The BLM Agency personnel were Delphi’d into consensus. The author of the study continues:
Several factors, both internal and external to BLM, shaped the view that more salient strategic planning was in order for the agency. Key drivers included:
- Changing demand patterns in the West. The U.S. West had undergone tremendous population and economic growth. This resulted in changes in land use demands. These changes in demand (taken together with growing public concern over the health of waterways, grasslands, and forests) created significant challenges and opportunities for BLM.
- Changes in the way resource professionals thought about the most effective way to manage resources. Best captured under the term Ecosystem Management, these changes involved modifications in the scale, focus, and goal integration of all the BLM program activities along with other federal resource management programs. BLM realized the need to move from a project-oriented approach to a more comprehensive (watershed or landscape) view in its land use decisions. This shift in orientation also suggested a change in focus from program or commodity specific goals to more resource or landscape based objectives. This approach suggested the need for a more thorough integration of economic, social, and environmental considerations in land use decision-making.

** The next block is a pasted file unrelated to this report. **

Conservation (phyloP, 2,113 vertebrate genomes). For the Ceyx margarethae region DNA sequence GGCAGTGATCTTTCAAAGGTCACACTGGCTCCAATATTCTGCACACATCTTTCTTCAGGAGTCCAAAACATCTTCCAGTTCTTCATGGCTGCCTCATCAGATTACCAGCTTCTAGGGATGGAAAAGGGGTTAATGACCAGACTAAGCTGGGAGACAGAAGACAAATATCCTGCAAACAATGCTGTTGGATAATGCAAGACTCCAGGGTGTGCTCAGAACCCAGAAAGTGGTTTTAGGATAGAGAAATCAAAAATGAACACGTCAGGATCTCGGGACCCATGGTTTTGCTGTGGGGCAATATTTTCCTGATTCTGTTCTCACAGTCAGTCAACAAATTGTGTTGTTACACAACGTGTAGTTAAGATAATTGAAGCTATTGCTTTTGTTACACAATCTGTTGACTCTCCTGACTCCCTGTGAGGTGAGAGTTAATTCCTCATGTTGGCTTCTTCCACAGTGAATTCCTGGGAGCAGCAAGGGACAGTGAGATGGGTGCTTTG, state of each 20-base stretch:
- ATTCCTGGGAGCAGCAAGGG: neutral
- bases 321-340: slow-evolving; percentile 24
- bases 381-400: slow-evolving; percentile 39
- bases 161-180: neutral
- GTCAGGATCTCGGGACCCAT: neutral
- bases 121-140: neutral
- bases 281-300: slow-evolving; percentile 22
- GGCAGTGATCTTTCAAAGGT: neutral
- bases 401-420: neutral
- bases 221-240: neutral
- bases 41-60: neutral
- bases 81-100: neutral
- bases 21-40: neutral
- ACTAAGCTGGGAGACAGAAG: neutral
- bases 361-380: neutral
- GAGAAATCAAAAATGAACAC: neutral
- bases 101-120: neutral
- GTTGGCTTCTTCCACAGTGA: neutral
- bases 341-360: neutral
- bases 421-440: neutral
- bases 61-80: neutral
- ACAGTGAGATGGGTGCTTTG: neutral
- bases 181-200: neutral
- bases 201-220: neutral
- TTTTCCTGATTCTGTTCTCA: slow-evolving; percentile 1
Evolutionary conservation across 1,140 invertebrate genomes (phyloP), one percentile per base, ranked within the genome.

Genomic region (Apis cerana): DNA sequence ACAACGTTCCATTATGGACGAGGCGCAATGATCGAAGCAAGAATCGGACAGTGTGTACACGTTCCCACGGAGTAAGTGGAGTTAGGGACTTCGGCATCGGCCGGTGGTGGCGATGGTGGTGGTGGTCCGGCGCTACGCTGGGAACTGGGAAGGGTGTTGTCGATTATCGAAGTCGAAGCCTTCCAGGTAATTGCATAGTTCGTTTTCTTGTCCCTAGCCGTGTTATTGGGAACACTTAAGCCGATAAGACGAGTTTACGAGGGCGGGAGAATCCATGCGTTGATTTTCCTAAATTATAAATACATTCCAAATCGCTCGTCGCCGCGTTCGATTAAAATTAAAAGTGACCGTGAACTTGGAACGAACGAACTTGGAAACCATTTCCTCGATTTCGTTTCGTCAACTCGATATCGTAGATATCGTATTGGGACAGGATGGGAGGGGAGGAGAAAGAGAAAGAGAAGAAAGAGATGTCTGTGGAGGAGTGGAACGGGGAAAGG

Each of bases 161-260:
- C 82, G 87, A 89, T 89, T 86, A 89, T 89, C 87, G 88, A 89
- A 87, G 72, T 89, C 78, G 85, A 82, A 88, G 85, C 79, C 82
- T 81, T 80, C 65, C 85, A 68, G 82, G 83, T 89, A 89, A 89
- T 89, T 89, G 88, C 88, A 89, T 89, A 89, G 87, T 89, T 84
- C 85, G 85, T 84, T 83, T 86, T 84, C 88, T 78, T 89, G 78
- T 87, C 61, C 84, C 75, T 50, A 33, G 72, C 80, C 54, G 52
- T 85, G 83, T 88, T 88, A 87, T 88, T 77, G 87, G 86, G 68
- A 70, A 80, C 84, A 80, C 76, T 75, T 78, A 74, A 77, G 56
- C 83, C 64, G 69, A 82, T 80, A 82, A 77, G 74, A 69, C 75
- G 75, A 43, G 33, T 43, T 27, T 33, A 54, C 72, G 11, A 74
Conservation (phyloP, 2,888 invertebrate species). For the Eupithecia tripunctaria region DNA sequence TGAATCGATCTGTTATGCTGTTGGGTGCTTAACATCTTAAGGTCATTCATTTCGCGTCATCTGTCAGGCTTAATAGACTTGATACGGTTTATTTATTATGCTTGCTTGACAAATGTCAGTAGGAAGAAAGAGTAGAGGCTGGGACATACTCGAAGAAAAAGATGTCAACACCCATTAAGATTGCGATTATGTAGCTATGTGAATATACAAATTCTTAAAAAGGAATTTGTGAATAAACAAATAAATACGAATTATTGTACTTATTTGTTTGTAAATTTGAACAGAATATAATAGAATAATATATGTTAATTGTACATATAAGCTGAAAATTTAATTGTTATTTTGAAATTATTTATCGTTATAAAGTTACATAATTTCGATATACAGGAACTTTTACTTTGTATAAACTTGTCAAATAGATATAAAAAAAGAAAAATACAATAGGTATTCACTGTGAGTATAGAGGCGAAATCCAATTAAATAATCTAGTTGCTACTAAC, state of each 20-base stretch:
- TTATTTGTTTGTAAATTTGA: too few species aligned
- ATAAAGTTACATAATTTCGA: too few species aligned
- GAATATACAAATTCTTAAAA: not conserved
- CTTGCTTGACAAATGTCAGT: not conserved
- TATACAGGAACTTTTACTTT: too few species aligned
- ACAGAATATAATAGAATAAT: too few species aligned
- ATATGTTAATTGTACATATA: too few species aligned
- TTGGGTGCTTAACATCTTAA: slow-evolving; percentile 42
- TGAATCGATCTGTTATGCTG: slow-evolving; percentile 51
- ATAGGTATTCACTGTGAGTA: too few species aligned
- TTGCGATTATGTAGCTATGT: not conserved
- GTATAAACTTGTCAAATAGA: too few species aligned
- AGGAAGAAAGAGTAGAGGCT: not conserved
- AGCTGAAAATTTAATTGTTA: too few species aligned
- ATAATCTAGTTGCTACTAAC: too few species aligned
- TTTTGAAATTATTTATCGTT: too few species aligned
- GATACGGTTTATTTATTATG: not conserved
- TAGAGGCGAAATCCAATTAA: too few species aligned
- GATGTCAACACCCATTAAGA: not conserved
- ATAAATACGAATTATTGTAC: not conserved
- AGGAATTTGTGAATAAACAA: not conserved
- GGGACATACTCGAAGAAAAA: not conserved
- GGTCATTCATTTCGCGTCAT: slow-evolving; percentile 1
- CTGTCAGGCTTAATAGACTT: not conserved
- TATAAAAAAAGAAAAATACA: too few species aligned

- A general sense that many traditional procedures were no longer meeting public needs. Over time, many BLM programmatic procedures had become increasingly cumbersome and were no longer operating at optimum levels of efficiency or effectiveness
After more “consensus” development, in 1994, the reinvention project team produced a report titled, The Blueprint for the Future. “It was the BLM’s first ever formal, bureau-wide strategic planning document. The goals listed in the report were:
- To maintain healthy ecosystems;
- To serve current and future publics;
- To promote collaborative leadership;
- To improve business practices, and
- To improve human resource management practices.
Those are corporate goals that would be meaningless to an on-the-ground old time BLM Field Agent working with Ranchers and managing grazing and water rights on BLM property. The traditional BLM Field Agent was more like the Ranchers than they were like the eco-fascist corporatizers who took over the BLM during the Clinton-Gore “Reinvention of Government”.
What is it about those words that people don’t understand?